Are you looking for a game that’s so easy to explain, you can play it with both your grandparents and children? Would you be interested in a game light enough that you can play as a warm-up to a six-hour session of Game of Thrones: The Board Game? Are you the kind of person who gets excited at the thought of camels mounted on top of one another? Er, don’t answer the last one!
But where are the jockeys?
Camel Up, also known as Camel (C)up by dirty communists and pun-abusers, is a game about the underappreciated sport of camel racing. You play one of several vaguely orientalist gambling enthusiasts looking to make a small fortune by guessing which camel will emerge triumphant and which will come tottering in last and be sold to a leather merchant.
The game is bright, colourful and cartoonish, perfect for catching the eye of a visiting nephew or niece. The art design of the components is wonderfully goofy – this is clearly Egypt by way of Looney Tunes.
The star of the show is the pyramid dice roller. You’ll have to put it together yourself and it can occasionally be finicky releasing a die, but it’s always fun when it comes time to roll for a camel’s movement. There’s also a childish glee to stacking camel meeples on top of each other, whatever your age. Come on – you know you do the same thing with your Agricola livestock.
It’s not inside, it’s on top
At the start of the race, five camels are placed randomly within a couple of spaces of each other. Each camel’s movement is represented by a different-coloured die, which you roll using a pyramid-shaped dice roller. Players use dice rolls to move camels along the track. Along the way, you can set oasis or mirage tiles that can help or hamper camels’ progress.
Each race takes place over several legs. During each leg, you will have a variety of options to choose from. You can bet on either the leg winner or go big and bet on the overall winner or loser. The more spot-on your wagers are, the more Egyptian Pounds you get to rake in. At the end of the game, the player with the most cash wins.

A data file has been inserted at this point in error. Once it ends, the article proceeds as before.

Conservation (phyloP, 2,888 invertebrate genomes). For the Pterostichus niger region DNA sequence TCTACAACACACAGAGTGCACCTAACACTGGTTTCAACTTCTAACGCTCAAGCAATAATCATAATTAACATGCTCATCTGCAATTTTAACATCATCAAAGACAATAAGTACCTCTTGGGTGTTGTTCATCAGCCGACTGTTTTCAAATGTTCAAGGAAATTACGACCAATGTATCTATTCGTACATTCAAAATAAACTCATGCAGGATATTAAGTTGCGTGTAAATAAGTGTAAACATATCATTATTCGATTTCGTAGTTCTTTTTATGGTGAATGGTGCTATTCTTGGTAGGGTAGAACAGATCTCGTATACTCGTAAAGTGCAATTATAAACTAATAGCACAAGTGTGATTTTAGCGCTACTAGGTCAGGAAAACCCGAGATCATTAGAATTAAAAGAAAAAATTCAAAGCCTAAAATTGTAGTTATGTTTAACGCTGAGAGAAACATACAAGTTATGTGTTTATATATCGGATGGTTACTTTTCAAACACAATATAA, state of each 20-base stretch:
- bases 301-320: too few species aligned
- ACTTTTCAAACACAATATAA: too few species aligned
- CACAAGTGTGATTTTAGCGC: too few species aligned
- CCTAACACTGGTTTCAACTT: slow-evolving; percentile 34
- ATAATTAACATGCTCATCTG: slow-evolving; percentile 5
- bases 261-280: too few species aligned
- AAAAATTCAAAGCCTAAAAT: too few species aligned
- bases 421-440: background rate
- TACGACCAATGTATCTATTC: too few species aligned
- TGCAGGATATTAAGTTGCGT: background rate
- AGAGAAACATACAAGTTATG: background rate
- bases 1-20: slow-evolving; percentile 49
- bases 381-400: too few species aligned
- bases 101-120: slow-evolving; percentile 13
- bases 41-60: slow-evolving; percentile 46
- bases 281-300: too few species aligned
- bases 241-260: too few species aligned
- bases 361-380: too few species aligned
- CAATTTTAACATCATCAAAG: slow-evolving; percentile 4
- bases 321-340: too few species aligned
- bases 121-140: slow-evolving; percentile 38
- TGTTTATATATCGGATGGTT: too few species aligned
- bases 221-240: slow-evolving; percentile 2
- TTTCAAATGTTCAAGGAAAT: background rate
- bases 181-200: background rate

Sounds simple enough, right? There are a couple of tweaks on the game that turns it from a simple roll-and-move luck game to a cruel lesson in probability and the tenuous nature of ‘sure bets’. The first is that the dice only have 0, 1 and 2 faces, which means camels are generally within a roll or two of catching one another. The other is the camel stacking mechanism.
See, when a camel ends up on the same square as another one, it leaps on top of it like an overzealous cat. And the topmost camel is always considered in the lead. At first, this seems like a neat visual touch and a disturbing interpretation of the idea of a camel train. As you play, you realise it has the potential to throw a predictable game into chaos.
Take what happened in a recent game of mine. Orange Camel was coming in dead last for most of the race, an obvious choice for overall loser. That is, until a fluke of timing, oasis tiles and dice rolls caused allowed him to land on the frontrunner’s square and piggyback his way to a glorious come-from-behind victory. It was exciting and implausible, but felt completely organic to the game.
Getting over the humps
Camel Up works because it strikes a balance between being predictable enough to allow for rational gameplay and unpredictable enough that you the dice can turn your carefully considered strategy on its head in a second. Yes, it’s a swingy luck-based game. But because the luck revolves around the neutral camels themselves, there’s no real sense of unfairness.
The game rewards on-the-fly adaptability and good timing. The skill of the game rests in reading the race to understand when to push your luck and when to play it safe. In the words of Kenny Rogers, you’ve got to know when to hold ‘em and know when to fold ‘em.
There’s nothing too complex here – strategy comes down to playing the odds and knowing when to trust your instincts. More serious gamers who love challenging games and hate randomness would do well to bet on a different race. But if you don’t mind throwing your fate into the hands of whomever the Egyptian god of luck was (Google says Bes. Thanks, Google!), Camel Up is a great choice for a 20-minute dose of gambling fun.
Camel Up won last year’s Spiel des Jahres (German for “where does my money keep going?”) and for good reason. It’s a lightweight, well-designed racing game with just enough strategy to make it interesting. It’s perfect for family games nights or those times when you just don’t have it in you to handle a rules-heavy brain-bender.